Speaking of the Bulgarians…if you had any clue about what you were talking about, you would realize that a large part of what they are doing at WSB is influenced by the Bulgarians.

Shieko, etc. use a high volume of the competition lifts to raise SPP. WSB uses a variety of exercises to raise GPP…the thing is…even WS uses a higher volume of competition lifts as competition draws nearer, as this is necessary in order to facilitate proper motor learning. They also perform the competition lifts weekly on DE day, when form is emphasized very highly and the advent of heavy band tension has led to dynamic squat day moving closer to the realm of the 80-90% range in various states of gear year round. Some people are calling this the “SE” method and it somewhat resembles what used to be the circa-max phase (which itself has changed since Louie first wrote about it).

By in large, powerlifting is less dependent on SPP than weightlifting due to the lesser technical demand of the lifts. Lifters spend years learning and practicing their snatch, but once someone can squat, they should have very little trouble “remembering” how to do it correctly.

I don’t know where you got the notion that the Russians or ANYONE in weightlifting was using accommodating resistance in any large amount since bands and chains were added by Louie long after he had adapted the conjugated system used by the Dynamo Barbell Club in Russia to powerlifting.

If I remember correctly, in the conjugate model used by the DBB in Russia, there were only 6 max effort movement rotated through, all of which had a high degree of specificity to the lifts themselves (hang and power variants).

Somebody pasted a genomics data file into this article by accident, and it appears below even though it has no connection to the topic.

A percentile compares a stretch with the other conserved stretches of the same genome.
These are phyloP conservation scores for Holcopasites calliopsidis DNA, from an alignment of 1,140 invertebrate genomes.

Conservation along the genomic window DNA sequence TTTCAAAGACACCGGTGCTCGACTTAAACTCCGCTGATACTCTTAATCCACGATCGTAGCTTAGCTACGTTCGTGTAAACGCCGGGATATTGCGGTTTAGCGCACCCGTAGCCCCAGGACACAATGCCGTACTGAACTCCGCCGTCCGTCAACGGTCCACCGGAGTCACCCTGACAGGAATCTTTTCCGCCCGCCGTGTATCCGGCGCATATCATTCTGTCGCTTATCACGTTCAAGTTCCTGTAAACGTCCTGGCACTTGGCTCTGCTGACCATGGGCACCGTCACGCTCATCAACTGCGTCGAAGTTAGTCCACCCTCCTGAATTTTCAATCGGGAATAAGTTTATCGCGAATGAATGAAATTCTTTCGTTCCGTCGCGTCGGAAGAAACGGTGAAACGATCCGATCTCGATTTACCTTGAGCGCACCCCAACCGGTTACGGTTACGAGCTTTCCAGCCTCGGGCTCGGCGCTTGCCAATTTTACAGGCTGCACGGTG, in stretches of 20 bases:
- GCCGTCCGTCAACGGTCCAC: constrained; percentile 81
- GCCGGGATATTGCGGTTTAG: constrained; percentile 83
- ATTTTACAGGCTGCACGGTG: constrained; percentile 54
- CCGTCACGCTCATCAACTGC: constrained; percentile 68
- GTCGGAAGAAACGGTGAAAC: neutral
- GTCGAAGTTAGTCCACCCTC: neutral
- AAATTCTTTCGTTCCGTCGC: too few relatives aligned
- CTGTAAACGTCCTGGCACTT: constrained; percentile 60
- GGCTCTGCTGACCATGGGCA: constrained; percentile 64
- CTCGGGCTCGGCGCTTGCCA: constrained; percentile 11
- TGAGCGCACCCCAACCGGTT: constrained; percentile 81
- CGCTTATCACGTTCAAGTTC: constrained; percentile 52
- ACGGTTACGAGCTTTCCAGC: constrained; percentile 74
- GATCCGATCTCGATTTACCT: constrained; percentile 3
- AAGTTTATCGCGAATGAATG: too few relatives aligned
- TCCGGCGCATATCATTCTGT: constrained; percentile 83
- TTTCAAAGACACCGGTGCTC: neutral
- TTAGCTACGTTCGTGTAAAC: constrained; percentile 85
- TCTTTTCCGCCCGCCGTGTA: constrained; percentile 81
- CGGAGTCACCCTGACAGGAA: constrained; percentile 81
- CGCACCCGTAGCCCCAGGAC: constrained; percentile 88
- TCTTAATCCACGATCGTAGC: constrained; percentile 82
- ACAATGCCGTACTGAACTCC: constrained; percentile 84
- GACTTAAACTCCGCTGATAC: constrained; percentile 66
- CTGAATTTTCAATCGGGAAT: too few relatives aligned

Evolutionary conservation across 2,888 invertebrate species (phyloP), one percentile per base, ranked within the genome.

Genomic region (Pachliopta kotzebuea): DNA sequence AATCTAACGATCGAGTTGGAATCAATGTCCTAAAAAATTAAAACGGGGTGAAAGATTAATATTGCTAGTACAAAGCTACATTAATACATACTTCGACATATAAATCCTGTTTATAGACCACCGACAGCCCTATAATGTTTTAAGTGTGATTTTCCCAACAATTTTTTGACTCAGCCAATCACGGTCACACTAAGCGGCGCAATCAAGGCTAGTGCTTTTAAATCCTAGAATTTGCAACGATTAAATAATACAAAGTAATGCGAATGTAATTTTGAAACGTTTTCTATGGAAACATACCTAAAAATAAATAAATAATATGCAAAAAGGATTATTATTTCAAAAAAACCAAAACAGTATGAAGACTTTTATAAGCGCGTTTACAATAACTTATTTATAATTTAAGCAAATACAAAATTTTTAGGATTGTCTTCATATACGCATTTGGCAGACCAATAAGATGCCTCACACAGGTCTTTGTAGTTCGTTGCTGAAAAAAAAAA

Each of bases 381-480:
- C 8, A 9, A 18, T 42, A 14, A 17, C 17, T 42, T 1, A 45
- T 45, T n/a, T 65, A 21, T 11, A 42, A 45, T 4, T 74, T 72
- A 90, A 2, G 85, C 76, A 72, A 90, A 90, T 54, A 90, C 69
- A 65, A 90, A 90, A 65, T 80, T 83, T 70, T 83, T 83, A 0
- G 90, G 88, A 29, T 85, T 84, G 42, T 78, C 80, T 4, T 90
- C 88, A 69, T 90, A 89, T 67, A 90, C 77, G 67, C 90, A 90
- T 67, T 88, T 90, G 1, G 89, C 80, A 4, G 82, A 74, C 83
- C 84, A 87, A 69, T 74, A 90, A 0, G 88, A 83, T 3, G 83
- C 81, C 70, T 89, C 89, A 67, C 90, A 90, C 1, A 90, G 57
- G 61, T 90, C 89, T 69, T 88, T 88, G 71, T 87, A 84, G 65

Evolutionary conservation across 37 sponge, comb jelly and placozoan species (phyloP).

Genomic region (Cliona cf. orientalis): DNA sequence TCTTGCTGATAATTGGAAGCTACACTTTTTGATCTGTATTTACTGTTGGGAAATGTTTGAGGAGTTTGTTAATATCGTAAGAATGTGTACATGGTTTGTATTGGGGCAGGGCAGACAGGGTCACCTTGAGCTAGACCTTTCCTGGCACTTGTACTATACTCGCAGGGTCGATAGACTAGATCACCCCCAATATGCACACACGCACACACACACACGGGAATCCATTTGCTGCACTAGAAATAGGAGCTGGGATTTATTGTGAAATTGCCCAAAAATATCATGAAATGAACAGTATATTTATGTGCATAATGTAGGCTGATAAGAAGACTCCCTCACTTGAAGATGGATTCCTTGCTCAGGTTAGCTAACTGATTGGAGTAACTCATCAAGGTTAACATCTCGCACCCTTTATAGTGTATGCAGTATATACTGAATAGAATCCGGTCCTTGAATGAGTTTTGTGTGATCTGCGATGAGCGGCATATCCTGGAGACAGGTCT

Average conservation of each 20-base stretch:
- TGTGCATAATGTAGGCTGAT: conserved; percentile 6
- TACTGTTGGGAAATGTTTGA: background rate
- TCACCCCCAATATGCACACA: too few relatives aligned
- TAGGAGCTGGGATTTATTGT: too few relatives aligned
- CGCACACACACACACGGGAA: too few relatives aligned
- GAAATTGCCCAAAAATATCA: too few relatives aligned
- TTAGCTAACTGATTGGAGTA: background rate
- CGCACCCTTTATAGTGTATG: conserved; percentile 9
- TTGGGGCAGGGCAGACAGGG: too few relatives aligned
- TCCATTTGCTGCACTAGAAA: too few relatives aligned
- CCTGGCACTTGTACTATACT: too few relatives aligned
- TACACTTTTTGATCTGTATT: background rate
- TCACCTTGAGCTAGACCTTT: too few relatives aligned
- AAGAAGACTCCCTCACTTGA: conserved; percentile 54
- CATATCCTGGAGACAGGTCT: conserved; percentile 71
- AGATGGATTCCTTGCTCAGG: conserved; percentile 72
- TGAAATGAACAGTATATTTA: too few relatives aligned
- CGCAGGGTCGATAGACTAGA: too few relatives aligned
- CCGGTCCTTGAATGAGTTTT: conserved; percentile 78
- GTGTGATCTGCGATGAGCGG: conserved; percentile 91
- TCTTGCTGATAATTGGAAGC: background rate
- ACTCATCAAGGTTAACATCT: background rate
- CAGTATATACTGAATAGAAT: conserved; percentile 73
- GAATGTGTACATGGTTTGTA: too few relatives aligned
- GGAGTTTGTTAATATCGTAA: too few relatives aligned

None of this really matters for you though, since you barely squat your bodyweight.

As for your question, you need to first stop drinking everyone’s kool aid and work on understand the basic how and why’s behind each of these different systems (which, coincidentally, ALL work very well). Max effort exercises are rotated on a regular basis in the WSB system because it is unlikely that anyone beyond a beginning trainee will continue to make strength gains after 1-3 weeks of working above 90% of a true 1RM on a lift. Since WSB performs a relatively low volume of the actual competition lifts outside of meet prep, this regular switching allows for an almost unlimited supply of methods by which to build general strength. Since you aren’t maxing out every week with the program you mentioned, you don’t need to rotate. Hell, you’re green enough that you could probably get away with maxing weekly for 5-8 weeks and still get stronger.

Now, stop posting.[/quote]

Please don’t mind if I make a few corrections… Louie Simmons does not think that the Bulgarian training system is that superior to what he is using. And of course, since he doesn’t believe in it, he doesn’t use it! And one more thing, these russians actually had up to 20+ variations of the olympic lifts… I have no clue how many they used as a max effort movement.

Aside from that, bravo.


#11

[quote]TYPE2B wrote: